RQ: Your business skills stem from corporate work in Germany?

RS: I worked in Germany for five years for a big energy corporation; I did market and business analysis, and strategy and business development. And as I transferred into social entrepreneurship, I thought, “I’ve got all these skills, it makes sense to try and use them for good,” and that’s what got me excited about social entrepreneurship in the first place.

I was researching where I could go to get some experience before I went off to do my degree, and that’s when I found this charity. One of the things they talked about was how they were looking to enable business development in this area. It turned out to be a perfect fit. They already had their expertise in development economics and traditional organizational development, but they were looking for someone who could empower the community with business skills. So I spent time getting to know their problems. Many people had a strong passion for what they were doing, but struggled with the basic skills that you get from a higher education degree or working with a team. I did a number of workshops with a number of organizations—an orphanage, and a chicken-rearing company, among others. It was really exciting to see what people wanted to do, and the impact as a result of these workshop “interventions”. I also got to see just how microfinance truly has an impact, which I was initially skeptical about.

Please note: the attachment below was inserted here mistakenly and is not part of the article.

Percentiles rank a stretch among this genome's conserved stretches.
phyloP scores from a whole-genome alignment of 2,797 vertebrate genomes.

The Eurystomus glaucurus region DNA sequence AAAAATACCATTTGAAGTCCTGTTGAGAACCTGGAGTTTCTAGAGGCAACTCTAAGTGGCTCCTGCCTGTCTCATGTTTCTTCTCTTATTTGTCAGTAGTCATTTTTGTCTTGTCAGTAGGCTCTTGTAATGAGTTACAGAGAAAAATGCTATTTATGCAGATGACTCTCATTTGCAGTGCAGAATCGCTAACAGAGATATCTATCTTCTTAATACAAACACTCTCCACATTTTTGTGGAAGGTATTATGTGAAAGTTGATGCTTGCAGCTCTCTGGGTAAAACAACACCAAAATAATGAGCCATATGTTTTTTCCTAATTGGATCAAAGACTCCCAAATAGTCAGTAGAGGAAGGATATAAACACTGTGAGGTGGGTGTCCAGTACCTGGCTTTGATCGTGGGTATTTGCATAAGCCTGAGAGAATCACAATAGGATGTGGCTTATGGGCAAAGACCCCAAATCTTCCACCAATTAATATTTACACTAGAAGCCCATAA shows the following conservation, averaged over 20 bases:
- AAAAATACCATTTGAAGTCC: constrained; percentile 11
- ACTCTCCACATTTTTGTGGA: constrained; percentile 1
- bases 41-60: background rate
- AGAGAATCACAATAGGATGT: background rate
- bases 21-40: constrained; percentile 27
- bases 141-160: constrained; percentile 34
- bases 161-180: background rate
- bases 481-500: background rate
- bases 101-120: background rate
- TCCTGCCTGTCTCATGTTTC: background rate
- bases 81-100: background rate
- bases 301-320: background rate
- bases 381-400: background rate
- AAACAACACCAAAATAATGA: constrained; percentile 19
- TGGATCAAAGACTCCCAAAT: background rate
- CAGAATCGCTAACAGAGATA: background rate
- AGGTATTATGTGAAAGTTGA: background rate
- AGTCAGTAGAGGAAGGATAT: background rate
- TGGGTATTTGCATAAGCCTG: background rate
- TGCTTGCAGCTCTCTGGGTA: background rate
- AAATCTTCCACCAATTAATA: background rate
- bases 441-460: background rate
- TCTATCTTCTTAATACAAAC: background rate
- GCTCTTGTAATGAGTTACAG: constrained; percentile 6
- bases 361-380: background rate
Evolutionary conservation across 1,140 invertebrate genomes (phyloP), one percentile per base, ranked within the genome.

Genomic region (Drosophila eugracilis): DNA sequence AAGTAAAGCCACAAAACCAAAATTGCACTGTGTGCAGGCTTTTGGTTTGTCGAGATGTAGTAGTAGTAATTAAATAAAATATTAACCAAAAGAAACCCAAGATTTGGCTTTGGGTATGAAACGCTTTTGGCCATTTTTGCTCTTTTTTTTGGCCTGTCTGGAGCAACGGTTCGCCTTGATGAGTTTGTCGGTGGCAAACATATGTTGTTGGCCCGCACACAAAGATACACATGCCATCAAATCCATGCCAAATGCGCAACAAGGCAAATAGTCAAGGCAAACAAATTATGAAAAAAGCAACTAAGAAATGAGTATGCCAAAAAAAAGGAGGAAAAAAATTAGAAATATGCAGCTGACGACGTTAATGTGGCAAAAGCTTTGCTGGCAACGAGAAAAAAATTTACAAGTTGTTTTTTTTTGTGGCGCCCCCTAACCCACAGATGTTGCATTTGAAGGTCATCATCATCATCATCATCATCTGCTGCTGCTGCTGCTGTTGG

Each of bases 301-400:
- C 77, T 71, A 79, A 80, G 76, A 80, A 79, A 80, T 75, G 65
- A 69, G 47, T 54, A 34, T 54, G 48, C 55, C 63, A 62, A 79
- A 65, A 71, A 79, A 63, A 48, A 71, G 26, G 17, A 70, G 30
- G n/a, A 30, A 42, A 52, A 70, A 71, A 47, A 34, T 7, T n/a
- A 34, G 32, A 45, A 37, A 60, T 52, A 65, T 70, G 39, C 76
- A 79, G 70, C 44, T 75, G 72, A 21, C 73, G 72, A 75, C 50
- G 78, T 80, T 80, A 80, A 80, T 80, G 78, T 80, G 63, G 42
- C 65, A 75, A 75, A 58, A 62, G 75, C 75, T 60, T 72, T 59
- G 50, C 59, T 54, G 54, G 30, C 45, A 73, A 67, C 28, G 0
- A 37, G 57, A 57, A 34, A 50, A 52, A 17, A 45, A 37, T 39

RQ: What were some of the things that you were skeptical about going in that might’ve changed substantially by the time you left? Or, things you were quite positive about that might’ve changed to skepticism or disappointment?